Two years after the death of Wani, India was again faced with a unique situation in Kashmir. The heinous rape and murder of an eight-year-old girl was politicised and the narrative set by the mainstream media was deliberately steered to the religious identities of the perpetrators. At a time when the nation should have united to condemn the brutality of what happened, it was used to spread communal hatred. The so-called liberals who live under the highly delusional view that they stand for human rights that day ensured that the last of humanity was slaughtered. The unfulfilled hopes and dreams in the eyes of the eight-year-old will continue to haunt the nation for years to come for denying her justice and using a tragedy to serve vested interests.
Even more unfortunate was the realisation that the anger and anguish seen on the streets were selective. Three months after the dreadful incident when a similar atrocity was perpetrated in Madhya Pradesh where a young girl was raped and killed by a person belonging to the minority, all that the news channels and newspapers had to say was “there was an increase in rape cases in BJP-ruled states”. The fact that human lives can matter so little to people who fight for human rights only when there is a camera rolling in front of them is perhaps the saddest reality of the present times.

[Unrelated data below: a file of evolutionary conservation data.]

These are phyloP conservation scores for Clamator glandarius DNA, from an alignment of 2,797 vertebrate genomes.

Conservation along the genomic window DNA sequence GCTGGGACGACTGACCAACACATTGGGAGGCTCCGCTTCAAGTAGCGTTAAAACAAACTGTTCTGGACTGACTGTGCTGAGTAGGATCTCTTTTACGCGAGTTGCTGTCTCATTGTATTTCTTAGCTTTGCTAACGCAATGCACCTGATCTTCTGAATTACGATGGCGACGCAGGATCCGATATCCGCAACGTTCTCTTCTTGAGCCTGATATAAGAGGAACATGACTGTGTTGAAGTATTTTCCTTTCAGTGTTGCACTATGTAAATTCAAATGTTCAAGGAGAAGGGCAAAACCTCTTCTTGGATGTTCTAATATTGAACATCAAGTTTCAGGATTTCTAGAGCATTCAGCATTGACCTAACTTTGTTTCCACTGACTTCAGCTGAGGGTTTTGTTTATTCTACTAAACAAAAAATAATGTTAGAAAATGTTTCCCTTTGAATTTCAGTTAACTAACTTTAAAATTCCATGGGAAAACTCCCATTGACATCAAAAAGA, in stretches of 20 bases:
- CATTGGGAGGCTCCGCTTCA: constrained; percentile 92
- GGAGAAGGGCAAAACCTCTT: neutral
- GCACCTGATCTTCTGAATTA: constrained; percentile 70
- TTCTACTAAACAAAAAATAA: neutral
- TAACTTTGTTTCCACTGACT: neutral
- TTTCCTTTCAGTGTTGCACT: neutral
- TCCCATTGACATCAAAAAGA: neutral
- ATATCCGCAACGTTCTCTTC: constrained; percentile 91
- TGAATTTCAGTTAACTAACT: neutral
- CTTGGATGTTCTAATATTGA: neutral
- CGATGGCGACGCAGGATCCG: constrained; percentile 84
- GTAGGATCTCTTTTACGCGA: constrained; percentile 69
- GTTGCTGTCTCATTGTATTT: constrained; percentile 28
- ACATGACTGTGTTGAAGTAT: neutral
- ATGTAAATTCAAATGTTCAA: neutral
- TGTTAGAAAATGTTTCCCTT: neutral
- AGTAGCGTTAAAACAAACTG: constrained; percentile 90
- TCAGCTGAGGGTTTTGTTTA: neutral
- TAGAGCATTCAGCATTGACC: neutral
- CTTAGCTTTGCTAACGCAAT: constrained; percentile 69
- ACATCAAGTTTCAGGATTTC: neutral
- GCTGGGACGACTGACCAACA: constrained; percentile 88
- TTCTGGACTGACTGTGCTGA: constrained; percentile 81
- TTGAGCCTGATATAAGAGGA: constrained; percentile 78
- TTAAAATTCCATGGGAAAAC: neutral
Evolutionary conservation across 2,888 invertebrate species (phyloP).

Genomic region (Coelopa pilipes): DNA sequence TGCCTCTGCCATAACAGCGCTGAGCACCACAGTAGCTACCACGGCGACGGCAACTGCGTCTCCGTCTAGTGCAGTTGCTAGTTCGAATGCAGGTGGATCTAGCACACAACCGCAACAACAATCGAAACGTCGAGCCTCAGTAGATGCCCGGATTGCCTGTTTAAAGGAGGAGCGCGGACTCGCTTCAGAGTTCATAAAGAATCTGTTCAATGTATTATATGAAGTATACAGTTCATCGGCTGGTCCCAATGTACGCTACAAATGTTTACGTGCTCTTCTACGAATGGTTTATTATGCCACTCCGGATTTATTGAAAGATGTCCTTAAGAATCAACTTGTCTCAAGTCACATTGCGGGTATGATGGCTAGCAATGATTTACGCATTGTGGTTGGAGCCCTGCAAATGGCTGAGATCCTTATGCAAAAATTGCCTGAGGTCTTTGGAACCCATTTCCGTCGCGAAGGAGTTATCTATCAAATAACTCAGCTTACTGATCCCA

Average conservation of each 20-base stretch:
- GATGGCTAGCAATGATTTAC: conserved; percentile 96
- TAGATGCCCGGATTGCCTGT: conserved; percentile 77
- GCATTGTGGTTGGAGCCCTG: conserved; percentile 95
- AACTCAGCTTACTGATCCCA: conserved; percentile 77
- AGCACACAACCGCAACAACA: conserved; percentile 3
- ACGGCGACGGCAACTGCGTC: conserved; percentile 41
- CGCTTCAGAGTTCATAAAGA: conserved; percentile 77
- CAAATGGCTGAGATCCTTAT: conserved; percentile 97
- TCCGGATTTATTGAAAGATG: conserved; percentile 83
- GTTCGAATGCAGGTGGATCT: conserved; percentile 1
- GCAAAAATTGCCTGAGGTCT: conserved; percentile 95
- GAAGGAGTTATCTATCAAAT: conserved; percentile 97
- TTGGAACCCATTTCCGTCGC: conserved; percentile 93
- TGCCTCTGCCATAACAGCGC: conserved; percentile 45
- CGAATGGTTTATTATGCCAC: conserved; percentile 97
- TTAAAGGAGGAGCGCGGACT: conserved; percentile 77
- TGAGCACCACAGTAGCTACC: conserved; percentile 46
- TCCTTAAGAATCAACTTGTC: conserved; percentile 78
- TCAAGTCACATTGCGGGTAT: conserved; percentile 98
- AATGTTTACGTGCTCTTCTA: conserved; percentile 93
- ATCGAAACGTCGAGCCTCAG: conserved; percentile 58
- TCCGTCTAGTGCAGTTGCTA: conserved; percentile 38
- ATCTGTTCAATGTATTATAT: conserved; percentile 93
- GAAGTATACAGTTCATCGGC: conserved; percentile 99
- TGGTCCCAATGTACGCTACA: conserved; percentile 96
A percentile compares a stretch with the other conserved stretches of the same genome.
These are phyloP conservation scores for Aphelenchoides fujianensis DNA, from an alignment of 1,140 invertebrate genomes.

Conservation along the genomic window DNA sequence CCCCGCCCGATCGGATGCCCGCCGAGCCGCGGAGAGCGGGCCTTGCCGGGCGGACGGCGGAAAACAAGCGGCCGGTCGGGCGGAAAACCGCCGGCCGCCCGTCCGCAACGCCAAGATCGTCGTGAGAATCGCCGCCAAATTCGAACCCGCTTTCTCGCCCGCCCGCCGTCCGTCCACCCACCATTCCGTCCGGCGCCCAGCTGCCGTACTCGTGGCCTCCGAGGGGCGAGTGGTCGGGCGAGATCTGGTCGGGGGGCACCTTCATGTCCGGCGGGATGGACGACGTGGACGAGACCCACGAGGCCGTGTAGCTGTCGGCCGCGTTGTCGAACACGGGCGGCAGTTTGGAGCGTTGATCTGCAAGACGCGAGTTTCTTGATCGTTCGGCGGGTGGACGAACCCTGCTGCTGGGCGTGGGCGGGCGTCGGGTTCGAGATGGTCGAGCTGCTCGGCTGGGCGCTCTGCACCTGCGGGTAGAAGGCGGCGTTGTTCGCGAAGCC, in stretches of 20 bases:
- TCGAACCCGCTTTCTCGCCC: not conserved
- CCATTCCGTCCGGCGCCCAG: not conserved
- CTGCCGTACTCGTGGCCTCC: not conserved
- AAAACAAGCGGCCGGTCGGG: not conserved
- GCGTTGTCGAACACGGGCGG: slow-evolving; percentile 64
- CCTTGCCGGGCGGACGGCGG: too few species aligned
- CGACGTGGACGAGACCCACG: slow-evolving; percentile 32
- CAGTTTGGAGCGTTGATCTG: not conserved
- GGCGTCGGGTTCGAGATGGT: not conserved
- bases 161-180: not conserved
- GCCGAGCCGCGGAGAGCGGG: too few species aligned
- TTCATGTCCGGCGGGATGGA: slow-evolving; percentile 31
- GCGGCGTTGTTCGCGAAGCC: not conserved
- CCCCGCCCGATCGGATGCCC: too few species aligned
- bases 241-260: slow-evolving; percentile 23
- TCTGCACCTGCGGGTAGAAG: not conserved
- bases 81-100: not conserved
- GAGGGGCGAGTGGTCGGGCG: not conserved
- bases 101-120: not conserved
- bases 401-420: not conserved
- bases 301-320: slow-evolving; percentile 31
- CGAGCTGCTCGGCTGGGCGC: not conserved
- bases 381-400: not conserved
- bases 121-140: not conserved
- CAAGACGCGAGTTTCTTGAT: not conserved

It is believed that liberalism as a philosophy has its core in the ideal of equality. It urges people to question the wrongs and set a narrative in a place where everyone is treated as equal. Yet in India, liberalism has acquired an entirely different connotation. It has become a means to stop people from questioning the ideals thrust upon by the colonisers and a tool to deepen the existing inequalities in society.
The culture of elitism brought about by those who come from this school of thought has alienated all Indians who understand the ground realities and real meaning of nationalism. It will not be wrong to argue that, in India, the liberals are liberals only in their illiberalism that scuttles the birth of new ideas and thought processes. The spread of fake narratives is an ideological and psychological warfare waged by the ‘liberally illiberals’ against the nation and it is a danger that the country needs to wake up to at the earliest.